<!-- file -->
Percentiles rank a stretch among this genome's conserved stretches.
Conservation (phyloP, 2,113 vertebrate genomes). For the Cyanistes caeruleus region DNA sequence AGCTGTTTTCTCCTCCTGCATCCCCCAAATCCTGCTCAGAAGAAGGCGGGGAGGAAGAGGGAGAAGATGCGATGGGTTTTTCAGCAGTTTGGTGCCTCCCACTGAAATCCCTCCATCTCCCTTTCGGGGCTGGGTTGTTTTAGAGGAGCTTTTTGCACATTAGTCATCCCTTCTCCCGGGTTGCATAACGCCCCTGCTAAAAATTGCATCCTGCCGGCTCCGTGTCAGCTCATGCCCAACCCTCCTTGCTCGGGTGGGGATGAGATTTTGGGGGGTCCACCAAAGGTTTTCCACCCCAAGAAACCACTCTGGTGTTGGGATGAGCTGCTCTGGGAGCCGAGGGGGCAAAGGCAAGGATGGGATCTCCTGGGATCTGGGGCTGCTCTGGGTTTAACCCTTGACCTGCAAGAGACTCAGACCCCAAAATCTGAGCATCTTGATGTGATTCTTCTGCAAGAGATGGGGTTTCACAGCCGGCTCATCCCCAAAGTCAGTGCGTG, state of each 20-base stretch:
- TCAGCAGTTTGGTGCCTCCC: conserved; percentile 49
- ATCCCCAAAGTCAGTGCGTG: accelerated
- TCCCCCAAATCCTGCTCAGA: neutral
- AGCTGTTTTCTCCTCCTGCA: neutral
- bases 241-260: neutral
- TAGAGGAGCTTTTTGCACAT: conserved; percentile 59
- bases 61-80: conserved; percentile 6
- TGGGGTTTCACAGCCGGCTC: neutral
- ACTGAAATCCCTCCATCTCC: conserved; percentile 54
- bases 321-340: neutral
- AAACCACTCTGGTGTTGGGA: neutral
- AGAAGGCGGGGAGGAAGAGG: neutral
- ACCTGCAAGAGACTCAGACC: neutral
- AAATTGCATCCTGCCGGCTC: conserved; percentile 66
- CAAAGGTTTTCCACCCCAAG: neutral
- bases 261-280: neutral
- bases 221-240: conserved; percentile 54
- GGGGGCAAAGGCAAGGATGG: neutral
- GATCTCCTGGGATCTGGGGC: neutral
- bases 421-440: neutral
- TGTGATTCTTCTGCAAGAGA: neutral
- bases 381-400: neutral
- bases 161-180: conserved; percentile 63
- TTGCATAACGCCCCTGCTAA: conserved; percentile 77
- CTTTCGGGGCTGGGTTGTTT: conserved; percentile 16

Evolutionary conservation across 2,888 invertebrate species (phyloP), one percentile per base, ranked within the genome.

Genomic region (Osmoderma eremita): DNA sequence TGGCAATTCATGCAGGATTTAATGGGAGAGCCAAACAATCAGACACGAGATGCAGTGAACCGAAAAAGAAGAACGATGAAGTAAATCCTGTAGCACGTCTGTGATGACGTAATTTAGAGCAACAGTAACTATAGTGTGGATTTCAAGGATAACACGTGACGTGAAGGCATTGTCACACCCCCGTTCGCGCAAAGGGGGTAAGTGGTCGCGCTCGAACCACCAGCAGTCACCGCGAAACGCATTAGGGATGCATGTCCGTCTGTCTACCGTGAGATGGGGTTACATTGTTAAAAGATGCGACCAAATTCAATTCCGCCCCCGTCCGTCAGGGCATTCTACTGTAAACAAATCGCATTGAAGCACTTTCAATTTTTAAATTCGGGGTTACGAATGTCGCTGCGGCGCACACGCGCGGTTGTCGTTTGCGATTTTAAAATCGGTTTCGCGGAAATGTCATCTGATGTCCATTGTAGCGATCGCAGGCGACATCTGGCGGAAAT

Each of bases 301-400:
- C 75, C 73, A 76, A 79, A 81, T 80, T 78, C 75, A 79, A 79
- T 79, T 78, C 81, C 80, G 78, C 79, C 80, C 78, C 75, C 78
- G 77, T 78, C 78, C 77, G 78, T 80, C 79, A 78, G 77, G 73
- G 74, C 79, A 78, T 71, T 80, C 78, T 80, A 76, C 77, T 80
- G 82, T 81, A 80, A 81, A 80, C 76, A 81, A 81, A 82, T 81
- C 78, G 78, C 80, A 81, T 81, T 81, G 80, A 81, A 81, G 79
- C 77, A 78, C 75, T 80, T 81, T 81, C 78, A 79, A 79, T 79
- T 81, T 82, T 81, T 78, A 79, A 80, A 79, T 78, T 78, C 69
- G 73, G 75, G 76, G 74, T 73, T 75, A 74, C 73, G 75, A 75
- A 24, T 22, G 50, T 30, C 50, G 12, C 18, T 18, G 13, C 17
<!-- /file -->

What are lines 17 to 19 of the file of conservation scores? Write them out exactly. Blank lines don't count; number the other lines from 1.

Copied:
- CAAAGGTTTTCCACCCCAAG: neutral
- bases 261-280: neutral
- bases 221-240: conserved; percentile 54